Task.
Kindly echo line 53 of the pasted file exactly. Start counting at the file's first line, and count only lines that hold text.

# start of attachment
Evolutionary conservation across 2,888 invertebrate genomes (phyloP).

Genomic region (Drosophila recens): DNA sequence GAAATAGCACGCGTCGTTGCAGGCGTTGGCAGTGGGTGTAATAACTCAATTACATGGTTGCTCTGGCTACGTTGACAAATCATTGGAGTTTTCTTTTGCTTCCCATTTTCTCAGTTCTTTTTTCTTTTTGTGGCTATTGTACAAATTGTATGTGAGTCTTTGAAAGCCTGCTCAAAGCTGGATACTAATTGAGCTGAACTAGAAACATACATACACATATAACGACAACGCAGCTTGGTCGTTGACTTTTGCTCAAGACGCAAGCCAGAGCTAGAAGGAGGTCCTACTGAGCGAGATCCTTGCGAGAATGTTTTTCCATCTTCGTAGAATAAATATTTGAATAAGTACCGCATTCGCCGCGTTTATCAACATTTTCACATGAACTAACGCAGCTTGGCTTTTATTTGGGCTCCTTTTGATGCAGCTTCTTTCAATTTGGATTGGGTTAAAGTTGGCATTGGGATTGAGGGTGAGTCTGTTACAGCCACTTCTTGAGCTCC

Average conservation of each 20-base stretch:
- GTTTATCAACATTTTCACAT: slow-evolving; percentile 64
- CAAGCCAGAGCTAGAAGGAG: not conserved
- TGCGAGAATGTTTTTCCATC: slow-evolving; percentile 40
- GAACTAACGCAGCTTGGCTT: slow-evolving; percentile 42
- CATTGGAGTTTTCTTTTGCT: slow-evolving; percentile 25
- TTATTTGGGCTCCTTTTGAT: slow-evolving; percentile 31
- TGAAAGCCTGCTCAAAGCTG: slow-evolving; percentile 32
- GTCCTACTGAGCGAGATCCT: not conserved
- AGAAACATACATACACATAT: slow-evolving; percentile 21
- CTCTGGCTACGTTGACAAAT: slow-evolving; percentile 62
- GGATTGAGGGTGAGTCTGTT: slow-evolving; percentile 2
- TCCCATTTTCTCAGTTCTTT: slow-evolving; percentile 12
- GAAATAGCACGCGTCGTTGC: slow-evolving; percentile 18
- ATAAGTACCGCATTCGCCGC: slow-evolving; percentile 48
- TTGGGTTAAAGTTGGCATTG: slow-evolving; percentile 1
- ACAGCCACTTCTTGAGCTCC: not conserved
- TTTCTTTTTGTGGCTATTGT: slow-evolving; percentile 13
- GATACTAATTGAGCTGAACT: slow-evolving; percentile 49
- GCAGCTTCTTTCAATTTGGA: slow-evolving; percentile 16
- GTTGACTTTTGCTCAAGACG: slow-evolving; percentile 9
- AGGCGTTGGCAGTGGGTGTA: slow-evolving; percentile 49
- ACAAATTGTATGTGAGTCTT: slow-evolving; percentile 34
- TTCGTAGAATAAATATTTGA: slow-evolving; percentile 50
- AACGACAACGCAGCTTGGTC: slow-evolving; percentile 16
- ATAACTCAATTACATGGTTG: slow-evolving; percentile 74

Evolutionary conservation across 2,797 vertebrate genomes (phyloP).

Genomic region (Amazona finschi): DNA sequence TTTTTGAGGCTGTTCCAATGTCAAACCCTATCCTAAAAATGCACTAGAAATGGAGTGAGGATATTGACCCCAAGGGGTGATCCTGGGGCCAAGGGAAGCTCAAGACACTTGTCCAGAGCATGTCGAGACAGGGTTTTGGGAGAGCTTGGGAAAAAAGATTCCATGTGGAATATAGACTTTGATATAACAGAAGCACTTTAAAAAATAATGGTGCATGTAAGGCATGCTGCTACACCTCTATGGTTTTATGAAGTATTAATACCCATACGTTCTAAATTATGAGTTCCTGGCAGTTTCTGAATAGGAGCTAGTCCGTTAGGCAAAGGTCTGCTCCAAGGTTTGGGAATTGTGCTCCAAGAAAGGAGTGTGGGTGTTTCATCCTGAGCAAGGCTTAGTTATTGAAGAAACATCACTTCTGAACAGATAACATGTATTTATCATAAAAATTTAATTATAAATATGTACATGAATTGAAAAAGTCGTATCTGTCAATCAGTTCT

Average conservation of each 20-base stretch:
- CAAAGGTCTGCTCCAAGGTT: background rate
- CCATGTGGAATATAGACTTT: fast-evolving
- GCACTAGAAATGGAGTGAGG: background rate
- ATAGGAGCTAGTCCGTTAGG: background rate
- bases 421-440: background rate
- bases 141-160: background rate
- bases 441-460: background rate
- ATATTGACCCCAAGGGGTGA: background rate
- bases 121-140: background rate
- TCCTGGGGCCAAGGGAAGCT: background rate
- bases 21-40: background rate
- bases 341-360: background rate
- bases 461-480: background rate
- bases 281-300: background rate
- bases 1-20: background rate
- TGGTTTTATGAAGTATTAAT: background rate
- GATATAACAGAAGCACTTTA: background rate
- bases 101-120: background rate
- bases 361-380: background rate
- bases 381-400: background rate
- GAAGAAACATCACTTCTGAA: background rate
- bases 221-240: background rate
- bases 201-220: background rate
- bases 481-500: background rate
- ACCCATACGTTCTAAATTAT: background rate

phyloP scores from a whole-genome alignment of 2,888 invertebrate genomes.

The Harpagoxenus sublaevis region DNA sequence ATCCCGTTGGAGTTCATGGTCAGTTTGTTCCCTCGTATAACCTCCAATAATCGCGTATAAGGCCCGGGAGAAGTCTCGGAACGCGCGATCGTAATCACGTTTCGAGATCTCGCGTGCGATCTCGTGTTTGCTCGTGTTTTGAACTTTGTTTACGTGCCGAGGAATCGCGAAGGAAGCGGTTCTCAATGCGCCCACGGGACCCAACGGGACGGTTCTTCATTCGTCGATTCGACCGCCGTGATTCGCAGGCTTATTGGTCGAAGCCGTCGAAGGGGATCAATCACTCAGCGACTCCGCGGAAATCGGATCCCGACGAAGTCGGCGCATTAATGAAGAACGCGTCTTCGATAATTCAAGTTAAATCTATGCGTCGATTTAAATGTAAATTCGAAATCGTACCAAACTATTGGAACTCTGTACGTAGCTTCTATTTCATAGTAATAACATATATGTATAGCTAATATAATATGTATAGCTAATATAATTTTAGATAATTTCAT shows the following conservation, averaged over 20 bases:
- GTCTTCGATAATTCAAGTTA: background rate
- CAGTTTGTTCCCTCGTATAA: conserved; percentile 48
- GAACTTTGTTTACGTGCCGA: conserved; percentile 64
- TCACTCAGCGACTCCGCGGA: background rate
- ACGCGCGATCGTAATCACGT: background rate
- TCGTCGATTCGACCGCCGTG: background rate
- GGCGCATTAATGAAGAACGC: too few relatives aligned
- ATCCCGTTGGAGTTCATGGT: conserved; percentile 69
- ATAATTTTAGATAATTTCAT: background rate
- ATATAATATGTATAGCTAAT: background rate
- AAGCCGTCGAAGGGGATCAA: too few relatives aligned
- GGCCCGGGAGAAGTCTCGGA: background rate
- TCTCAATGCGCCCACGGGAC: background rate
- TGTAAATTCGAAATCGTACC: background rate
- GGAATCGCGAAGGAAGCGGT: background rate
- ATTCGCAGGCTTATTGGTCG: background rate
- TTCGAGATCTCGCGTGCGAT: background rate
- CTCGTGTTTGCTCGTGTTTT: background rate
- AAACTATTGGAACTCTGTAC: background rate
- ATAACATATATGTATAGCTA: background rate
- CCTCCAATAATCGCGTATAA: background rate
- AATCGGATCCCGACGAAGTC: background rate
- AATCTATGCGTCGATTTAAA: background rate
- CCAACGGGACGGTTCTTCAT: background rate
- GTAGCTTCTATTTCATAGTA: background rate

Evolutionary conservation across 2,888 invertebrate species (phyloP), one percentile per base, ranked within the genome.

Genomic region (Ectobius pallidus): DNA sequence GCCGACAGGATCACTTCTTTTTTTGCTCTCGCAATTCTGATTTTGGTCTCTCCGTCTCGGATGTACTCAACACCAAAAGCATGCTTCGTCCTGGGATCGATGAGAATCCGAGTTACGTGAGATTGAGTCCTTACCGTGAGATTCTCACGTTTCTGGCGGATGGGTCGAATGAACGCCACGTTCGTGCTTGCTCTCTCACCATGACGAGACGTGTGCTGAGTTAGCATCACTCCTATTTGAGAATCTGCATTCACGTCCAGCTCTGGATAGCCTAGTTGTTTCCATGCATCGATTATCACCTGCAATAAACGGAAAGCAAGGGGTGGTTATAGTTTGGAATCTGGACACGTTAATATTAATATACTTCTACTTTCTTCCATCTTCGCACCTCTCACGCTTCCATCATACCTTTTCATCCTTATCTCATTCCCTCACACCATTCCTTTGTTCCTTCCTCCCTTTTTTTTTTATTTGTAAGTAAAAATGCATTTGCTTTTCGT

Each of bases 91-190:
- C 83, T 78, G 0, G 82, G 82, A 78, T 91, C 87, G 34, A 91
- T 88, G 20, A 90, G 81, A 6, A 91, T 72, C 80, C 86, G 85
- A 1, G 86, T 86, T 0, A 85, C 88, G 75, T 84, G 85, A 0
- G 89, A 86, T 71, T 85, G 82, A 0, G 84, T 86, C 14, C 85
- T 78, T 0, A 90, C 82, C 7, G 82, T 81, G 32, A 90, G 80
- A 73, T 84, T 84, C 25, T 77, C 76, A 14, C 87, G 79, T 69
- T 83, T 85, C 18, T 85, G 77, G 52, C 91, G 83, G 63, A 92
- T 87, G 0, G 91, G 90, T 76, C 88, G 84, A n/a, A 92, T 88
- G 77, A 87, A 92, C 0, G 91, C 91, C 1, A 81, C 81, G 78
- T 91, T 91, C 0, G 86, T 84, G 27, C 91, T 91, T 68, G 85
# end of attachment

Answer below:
- bases 221-240: background rate